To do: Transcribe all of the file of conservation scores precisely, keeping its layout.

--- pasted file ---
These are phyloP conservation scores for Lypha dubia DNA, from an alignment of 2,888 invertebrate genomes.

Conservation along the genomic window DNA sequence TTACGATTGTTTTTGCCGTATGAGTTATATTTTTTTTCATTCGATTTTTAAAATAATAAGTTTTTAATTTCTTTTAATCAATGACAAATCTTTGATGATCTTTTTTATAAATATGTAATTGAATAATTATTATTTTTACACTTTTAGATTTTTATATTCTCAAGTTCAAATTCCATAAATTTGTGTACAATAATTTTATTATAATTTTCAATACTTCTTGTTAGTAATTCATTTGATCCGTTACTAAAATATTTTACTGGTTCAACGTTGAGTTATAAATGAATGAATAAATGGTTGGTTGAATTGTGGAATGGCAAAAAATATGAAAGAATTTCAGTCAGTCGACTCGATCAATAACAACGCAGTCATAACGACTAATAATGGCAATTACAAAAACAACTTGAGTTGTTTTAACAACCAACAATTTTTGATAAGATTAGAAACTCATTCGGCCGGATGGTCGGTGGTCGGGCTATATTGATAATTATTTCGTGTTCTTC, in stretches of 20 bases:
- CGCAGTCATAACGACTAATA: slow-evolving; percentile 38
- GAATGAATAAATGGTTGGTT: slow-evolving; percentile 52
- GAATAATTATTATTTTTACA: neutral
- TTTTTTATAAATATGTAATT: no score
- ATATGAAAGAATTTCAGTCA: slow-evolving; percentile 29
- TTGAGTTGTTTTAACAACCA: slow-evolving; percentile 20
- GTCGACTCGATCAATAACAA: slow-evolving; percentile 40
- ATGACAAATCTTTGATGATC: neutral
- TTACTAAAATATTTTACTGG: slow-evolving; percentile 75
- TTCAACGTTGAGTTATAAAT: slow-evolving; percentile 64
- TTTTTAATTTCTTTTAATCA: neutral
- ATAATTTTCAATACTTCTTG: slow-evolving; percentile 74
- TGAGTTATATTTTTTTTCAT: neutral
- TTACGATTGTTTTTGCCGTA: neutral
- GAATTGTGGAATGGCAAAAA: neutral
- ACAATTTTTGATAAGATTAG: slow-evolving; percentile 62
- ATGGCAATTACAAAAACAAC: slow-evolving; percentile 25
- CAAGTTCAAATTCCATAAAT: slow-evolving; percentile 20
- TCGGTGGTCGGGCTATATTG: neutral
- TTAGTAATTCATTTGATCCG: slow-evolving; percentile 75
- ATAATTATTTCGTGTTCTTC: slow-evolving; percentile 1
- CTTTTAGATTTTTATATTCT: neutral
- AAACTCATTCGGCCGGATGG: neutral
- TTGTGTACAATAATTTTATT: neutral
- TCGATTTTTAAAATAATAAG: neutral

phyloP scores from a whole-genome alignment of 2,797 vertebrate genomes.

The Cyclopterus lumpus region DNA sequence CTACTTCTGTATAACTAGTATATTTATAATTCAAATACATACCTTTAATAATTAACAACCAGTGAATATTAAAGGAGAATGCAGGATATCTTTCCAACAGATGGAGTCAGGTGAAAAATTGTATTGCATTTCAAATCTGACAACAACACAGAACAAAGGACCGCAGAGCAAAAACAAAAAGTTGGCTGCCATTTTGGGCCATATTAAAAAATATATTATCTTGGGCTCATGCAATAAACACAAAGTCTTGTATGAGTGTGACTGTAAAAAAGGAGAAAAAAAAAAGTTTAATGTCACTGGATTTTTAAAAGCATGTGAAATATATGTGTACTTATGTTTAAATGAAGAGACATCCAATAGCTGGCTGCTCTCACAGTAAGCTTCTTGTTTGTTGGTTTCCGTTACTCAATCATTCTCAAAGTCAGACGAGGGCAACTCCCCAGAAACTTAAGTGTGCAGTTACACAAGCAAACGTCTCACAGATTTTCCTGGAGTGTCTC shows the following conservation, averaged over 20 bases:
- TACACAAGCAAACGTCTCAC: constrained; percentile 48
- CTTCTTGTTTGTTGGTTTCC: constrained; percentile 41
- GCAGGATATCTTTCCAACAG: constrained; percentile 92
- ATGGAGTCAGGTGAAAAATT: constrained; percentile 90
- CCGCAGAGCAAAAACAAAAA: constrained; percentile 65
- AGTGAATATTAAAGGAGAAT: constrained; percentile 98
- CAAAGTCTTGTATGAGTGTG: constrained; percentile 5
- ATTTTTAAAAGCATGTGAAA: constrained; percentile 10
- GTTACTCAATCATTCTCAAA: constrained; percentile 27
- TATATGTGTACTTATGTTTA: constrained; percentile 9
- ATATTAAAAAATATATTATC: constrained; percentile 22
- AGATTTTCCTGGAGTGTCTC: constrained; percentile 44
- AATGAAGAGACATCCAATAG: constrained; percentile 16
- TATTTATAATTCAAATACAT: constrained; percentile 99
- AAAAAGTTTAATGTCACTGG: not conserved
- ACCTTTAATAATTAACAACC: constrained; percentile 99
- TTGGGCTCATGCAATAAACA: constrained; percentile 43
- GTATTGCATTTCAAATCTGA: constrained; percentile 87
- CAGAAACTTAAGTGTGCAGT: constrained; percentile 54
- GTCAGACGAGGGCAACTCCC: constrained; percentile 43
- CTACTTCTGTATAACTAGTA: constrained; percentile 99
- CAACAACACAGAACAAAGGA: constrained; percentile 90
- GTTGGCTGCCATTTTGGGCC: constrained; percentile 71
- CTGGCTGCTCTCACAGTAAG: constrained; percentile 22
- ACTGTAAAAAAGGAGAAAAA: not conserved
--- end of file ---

These are phyloP conservation scores for Lypha dubia DNA, from an alignment of 2,888 invertebrate genomes.

Conservation along the genomic window DNA sequence TTACGATTGTTTTTGCCGTATGAGTTATATTTTTTTTCATTCGATTTTTAAAATAATAAGTTTTTAATTTCTTTTAATCAATGACAAATCTTTGATGATCTTTTTTATAAATATGTAATTGAATAATTATTATTTTTACACTTTTAGATTTTTATATTCTCAAGTTCAAATTCCATAAATTTGTGTACAATAATTTTATTATAATTTTCAATACTTCTTGTTAGTAATTCATTTGATCCGTTACTAAAATATTTTACTGGTTCAACGTTGAGTTATAAATGAATGAATAAATGGTTGGTTGAATTGTGGAATGGCAAAAAATATGAAAGAATTTCAGTCAGTCGACTCGATCAATAACAACGCAGTCATAACGACTAATAATGGCAATTACAAAAACAACTTGAGTTGTTTTAACAACCAACAATTTTTGATAAGATTAGAAACTCATTCGGCCGGATGGTCGGTGGTCGGGCTATATTGATAATTATTTCGTGTTCTTC, in stretches of 20 bases:
- CGCAGTCATAACGACTAATA: slow-evolving; percentile 38
- GAATGAATAAATGGTTGGTT: slow-evolving; percentile 52
- GAATAATTATTATTTTTACA: neutral
- TTTTTTATAAATATGTAATT: no score
- ATATGAAAGAATTTCAGTCA: slow-evolving; percentile 29
- TTGAGTTGTTTTAACAACCA: slow-evolving; percentile 20
- GTCGACTCGATCAATAACAA: slow-evolving; percentile 40
- ATGACAAATCTTTGATGATC: neutral
- TTACTAAAATATTTTACTGG: slow-evolving; percentile 75
- TTCAACGTTGAGTTATAAAT: slow-evolving; percentile 64
- TTTTTAATTTCTTTTAATCA: neutral
- ATAATTTTCAATACTTCTTG: slow-evolving; percentile 74
- TGAGTTATATTTTTTTTCAT: neutral
- TTACGATTGTTTTTGCCGTA: neutral
- GAATTGTGGAATGGCAAAAA: neutral
- ACAATTTTTGATAAGATTAG: slow-evolving; percentile 62
- ATGGCAATTACAAAAACAAC: slow-evolving; percentile 25
- CAAGTTCAAATTCCATAAAT: slow-evolving; percentile 20
- TCGGTGGTCGGGCTATATTG: neutral
- TTAGTAATTCATTTGATCCG: slow-evolving; percentile 75
- ATAATTATTTCGTGTTCTTC: slow-evolving; percentile 1
- CTTTTAGATTTTTATATTCT: neutral
- AAACTCATTCGGCCGGATGG: neutral
- TTGTGTACAATAATTTTATT: neutral
- TCGATTTTTAAAATAATAAG: neutral

phyloP scores from a whole-genome alignment of 2,797 vertebrate genomes.

The Cyclopterus lumpus region DNA sequence CTACTTCTGTATAACTAGTATATTTATAATTCAAATACATACCTTTAATAATTAACAACCAGTGAATATTAAAGGAGAATGCAGGATATCTTTCCAACAGATGGAGTCAGGTGAAAAATTGTATTGCATTTCAAATCTGACAACAACACAGAACAAAGGACCGCAGAGCAAAAACAAAAAGTTGGCTGCCATTTTGGGCCATATTAAAAAATATATTATCTTGGGCTCATGCAATAAACACAAAGTCTTGTATGAGTGTGACTGTAAAAAAGGAGAAAAAAAAAAGTTTAATGTCACTGGATTTTTAAAAGCATGTGAAATATATGTGTACTTATGTTTAAATGAAGAGACATCCAATAGCTGGCTGCTCTCACAGTAAGCTTCTTGTTTGTTGGTTTCCGTTACTCAATCATTCTCAAAGTCAGACGAGGGCAACTCCCCAGAAACTTAAGTGTGCAGTTACACAAGCAAACGTCTCACAGATTTTCCTGGAGTGTCTC shows the following conservation, averaged over 20 bases:
- TACACAAGCAAACGTCTCAC: constrained; percentile 48
- CTTCTTGTTTGTTGGTTTCC: constrained; percentile 41
- GCAGGATATCTTTCCAACAG: constrained; percentile 92
- ATGGAGTCAGGTGAAAAATT: constrained; percentile 90
- CCGCAGAGCAAAAACAAAAA: constrained; percentile 65
- AGTGAATATTAAAGGAGAAT: constrained; percentile 98
- CAAAGTCTTGTATGAGTGTG: constrained; percentile 5
- ATTTTTAAAAGCATGTGAAA: constrained; percentile 10
- GTTACTCAATCATTCTCAAA: constrained; percentile 27
- TATATGTGTACTTATGTTTA: constrained; percentile 9
- ATATTAAAAAATATATTATC: constrained; percentile 22
- AGATTTTCCTGGAGTGTCTC: constrained; percentile 44
- AATGAAGAGACATCCAATAG: constrained; percentile 16
- TATTTATAATTCAAATACAT: constrained; percentile 99
- AAAAAGTTTAATGTCACTGG: not conserved
- ACCTTTAATAATTAACAACC: constrained; percentile 99
- TTGGGCTCATGCAATAAACA: constrained; percentile 43
- GTATTGCATTTCAAATCTGA: constrained; percentile 87
- CAGAAACTTAAGTGTGCAGT: constrained; percentile 54
- GTCAGACGAGGGCAACTCCC: constrained; percentile 43
- CTACTTCTGTATAACTAGTA: constrained; percentile 99
- CAACAACACAGAACAAAGGA: constrained; percentile 90
- GTTGGCTGCCATTTTGGGCC: constrained; percentile 71
- CTGGCTGCTCTCACAGTAAG: constrained; percentile 22
- ACTGTAAAAAAGGAGAAAAA: not conserved